The official results of the recent parliamentary elections held in Armenia largely reflect the will of its people, a senior European Union diplomat insisted on Friday.
In an interview with RFE/RL’s Armenian service (Azatutyun.am), Herbert Salber, the EU’s special representative for the South Caucasus, defended the EU’s largely positive assessment of the conduct of the April 2 elections. He suggested that irregularities reported by international observers were not serious enough to significantly affect their outcome.
“Nobody says that these elections were perfect,” Salber said during his latest visit to Armenia. “Not even the leadership of this country. They recognize that there are things which have to be improved in the future.”
“But if we put the elections into a comparison with what happened before and also with what happens in other countries in the region, then probably it is fair to say that these elections were reasonably well-organized, that the processes which took place on election day were OK, and that these elections more or less reflect the will of the people here,” he added.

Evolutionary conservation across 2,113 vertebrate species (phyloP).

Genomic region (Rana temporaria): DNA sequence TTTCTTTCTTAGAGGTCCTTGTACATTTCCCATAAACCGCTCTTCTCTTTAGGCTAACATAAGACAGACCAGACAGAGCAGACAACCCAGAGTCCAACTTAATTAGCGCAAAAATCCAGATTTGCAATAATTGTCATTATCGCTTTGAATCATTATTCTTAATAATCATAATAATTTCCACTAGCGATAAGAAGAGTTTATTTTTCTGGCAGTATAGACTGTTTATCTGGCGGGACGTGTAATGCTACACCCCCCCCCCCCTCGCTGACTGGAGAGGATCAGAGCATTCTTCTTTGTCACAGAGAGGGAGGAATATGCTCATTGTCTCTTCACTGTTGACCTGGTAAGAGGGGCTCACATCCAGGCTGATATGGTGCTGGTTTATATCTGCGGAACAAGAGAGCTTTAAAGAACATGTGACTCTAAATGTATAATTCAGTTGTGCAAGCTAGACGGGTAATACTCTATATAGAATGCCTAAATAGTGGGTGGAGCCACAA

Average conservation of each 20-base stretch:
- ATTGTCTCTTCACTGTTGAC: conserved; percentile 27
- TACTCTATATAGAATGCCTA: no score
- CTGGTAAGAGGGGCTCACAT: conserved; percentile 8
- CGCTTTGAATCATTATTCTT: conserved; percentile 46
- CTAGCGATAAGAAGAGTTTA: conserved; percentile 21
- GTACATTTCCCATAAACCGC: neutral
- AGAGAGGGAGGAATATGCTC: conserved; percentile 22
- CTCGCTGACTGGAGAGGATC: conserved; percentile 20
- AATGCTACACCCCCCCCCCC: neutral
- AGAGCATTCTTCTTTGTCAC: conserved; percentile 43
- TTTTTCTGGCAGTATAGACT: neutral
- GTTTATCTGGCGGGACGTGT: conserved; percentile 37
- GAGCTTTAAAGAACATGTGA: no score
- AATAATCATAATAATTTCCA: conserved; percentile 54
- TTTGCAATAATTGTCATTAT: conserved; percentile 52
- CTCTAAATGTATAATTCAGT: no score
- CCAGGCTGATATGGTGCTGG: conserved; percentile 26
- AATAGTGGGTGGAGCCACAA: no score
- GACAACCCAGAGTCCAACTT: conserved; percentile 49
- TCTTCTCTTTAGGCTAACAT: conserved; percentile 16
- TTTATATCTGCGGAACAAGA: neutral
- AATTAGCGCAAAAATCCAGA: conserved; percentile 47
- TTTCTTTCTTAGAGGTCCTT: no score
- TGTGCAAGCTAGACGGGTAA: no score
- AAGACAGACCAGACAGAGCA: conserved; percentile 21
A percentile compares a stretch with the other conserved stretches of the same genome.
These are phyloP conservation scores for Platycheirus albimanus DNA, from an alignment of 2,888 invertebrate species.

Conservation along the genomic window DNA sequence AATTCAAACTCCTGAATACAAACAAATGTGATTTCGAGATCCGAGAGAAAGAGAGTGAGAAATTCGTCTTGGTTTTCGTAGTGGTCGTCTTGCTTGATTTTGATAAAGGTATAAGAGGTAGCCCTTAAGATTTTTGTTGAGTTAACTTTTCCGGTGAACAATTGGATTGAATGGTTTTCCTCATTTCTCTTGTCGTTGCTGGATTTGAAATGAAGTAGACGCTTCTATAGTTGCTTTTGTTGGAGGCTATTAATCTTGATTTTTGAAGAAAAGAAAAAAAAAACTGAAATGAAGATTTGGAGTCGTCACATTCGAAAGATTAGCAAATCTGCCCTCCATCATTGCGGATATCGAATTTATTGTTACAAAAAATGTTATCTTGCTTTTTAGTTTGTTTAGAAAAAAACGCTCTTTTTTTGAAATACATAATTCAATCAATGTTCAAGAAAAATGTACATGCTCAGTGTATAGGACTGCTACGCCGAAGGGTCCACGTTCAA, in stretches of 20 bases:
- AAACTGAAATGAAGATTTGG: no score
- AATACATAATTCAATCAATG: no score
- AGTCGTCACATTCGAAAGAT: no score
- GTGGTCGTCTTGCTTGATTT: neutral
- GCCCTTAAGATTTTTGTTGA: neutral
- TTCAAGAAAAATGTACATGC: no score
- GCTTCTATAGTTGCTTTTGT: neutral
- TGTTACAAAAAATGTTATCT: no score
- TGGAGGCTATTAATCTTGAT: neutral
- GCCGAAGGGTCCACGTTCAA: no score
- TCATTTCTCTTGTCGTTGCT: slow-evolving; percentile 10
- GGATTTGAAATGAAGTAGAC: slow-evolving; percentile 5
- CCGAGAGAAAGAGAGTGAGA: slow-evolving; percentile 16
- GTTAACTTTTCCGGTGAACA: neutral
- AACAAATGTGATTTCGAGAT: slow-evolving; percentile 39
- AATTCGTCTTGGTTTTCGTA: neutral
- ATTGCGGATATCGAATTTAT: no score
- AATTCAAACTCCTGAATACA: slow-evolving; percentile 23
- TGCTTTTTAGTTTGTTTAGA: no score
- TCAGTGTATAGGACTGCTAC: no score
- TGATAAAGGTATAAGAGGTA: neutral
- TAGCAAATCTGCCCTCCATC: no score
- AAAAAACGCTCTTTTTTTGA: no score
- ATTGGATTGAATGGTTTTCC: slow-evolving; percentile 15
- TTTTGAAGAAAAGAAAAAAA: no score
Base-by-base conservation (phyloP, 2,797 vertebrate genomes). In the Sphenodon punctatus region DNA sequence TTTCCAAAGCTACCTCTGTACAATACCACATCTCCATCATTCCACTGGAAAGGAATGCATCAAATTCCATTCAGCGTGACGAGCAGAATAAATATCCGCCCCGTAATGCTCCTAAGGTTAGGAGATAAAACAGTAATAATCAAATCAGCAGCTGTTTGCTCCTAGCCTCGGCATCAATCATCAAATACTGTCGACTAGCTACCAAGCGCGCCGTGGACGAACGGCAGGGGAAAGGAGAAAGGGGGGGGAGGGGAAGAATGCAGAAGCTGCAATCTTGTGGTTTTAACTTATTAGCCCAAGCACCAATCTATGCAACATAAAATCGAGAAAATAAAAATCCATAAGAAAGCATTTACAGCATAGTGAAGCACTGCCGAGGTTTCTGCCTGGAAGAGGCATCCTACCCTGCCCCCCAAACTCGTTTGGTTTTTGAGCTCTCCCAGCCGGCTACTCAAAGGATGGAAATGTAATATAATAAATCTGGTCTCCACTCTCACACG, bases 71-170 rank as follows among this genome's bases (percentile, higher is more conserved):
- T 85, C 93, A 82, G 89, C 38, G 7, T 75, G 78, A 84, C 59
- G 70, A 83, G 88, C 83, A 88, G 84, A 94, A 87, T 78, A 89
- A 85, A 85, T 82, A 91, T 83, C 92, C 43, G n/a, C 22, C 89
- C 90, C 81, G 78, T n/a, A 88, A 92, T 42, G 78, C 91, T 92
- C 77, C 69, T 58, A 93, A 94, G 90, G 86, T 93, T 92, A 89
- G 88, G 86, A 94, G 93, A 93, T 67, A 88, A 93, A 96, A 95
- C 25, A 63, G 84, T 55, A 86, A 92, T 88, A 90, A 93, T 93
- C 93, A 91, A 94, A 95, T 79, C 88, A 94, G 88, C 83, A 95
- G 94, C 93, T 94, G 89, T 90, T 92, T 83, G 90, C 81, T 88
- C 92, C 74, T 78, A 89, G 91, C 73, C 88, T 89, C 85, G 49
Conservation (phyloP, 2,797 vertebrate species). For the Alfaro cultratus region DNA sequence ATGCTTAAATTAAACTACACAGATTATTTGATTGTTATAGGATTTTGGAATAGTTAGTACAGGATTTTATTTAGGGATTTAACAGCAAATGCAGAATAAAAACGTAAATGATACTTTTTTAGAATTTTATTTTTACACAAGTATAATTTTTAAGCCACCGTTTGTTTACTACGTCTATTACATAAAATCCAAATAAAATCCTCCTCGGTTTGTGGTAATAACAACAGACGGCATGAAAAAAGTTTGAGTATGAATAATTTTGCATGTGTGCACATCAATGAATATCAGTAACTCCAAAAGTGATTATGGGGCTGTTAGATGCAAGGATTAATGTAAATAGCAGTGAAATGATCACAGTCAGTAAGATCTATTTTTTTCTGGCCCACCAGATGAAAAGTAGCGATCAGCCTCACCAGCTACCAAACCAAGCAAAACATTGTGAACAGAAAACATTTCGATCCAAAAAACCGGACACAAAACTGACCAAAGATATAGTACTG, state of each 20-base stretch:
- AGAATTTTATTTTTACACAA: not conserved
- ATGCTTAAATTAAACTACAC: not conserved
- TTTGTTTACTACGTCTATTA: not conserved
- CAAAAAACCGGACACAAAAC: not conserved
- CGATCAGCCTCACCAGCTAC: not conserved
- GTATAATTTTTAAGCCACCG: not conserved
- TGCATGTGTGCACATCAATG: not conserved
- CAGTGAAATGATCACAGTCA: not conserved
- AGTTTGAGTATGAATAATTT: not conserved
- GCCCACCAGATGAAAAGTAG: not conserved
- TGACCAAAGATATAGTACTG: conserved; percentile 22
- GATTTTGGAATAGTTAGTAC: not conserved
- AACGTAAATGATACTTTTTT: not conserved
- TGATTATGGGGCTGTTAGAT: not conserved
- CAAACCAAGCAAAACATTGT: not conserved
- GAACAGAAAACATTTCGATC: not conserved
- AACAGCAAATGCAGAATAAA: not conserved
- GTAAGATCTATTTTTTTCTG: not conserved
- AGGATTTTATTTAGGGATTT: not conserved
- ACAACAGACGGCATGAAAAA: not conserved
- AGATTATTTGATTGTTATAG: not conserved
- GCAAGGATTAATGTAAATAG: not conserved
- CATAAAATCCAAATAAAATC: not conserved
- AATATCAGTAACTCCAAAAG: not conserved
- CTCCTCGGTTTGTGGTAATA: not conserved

On April 4, a spokesperson for Federica Mogherini, the EU’s foreign policy chief, echoed European observers’ preliminary conclusion that the elections were marred by “credible information about vote-buying” and voter intimidation, even though “fundamental freedoms were generally respected.” “The election result nevertheless reflects the overall will of the Armenian people,” she said in a statement.
Salber likewise said it is clear from the observers’ findings that the irregularities “probably did not modify significantly the outcome.” “Nobody denies the shortcomings,” he said. “But in comparison with what we have seen before in Armenia, probably we can say that there was some progress.”
Most Armenian opposition groups say the ruling Republican Party of Armenia (HHK) won the elections primarily because of vote buying. Some of them have also alleged more serious irregularities.